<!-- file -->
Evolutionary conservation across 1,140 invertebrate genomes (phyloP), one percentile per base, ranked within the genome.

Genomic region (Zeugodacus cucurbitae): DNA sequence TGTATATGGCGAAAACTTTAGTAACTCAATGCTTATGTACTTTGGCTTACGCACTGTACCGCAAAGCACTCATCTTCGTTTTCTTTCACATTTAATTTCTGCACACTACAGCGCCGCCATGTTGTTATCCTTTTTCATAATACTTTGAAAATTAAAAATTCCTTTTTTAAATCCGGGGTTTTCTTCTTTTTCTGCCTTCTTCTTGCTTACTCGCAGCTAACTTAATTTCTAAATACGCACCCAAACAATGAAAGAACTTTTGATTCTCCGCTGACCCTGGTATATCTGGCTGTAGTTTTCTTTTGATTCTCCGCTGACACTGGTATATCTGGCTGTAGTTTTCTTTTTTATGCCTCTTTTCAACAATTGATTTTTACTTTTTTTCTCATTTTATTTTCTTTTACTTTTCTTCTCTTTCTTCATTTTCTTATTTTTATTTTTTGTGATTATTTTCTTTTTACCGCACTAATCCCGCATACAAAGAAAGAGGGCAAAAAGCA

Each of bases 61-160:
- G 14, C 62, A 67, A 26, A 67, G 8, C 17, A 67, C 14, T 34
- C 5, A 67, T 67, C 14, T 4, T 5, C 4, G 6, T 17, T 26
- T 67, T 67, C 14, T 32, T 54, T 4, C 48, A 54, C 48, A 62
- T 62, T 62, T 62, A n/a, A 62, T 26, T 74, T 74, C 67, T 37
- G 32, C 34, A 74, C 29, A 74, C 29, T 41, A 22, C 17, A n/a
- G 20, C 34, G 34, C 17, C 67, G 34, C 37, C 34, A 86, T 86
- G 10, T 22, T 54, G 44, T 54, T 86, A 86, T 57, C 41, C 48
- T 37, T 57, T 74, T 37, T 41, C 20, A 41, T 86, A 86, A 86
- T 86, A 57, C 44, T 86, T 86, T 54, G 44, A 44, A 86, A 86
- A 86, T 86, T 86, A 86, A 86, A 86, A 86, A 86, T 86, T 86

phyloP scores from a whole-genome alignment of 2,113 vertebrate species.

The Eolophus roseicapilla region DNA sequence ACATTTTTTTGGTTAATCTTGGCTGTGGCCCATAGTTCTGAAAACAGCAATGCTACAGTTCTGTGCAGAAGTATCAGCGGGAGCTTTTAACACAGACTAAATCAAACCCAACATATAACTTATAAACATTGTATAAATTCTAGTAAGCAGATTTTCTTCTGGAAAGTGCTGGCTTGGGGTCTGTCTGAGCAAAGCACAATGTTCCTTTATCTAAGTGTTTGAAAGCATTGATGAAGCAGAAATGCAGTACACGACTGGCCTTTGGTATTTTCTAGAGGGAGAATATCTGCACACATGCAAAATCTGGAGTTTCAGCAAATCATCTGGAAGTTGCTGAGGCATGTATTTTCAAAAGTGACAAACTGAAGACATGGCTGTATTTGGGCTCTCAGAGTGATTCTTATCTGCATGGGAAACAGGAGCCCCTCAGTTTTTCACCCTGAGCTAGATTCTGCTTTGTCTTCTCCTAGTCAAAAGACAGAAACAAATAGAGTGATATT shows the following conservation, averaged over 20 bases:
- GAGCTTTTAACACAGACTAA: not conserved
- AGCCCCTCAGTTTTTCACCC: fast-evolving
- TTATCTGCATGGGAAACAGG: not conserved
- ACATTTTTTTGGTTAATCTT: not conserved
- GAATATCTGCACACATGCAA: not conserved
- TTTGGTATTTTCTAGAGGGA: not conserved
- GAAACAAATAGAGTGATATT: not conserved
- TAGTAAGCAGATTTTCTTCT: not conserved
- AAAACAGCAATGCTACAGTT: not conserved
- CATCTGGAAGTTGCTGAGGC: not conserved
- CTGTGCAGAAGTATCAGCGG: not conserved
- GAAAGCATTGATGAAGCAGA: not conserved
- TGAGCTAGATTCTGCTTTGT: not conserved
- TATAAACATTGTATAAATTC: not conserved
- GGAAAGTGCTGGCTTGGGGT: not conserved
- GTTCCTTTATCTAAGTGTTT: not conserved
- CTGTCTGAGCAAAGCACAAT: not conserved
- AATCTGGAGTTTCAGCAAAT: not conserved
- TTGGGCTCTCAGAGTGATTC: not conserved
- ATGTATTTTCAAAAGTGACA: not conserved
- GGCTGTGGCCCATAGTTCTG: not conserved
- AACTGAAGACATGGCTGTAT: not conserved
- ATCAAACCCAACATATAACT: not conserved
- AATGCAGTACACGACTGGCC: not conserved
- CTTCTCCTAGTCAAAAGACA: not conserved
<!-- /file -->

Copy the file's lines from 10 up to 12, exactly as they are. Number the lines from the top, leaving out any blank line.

- G 10, T 22, T 54, G 44, T 54, T 86, A 86, T 57, C 41, C 48
- T 37, T 57, T 74, T 37, T 41, C 20, A 41, T 86, A 86, A 86
- T 86, A 57, C 44, T 86, T 86, T 54, G 44, A 44, A 86, A 86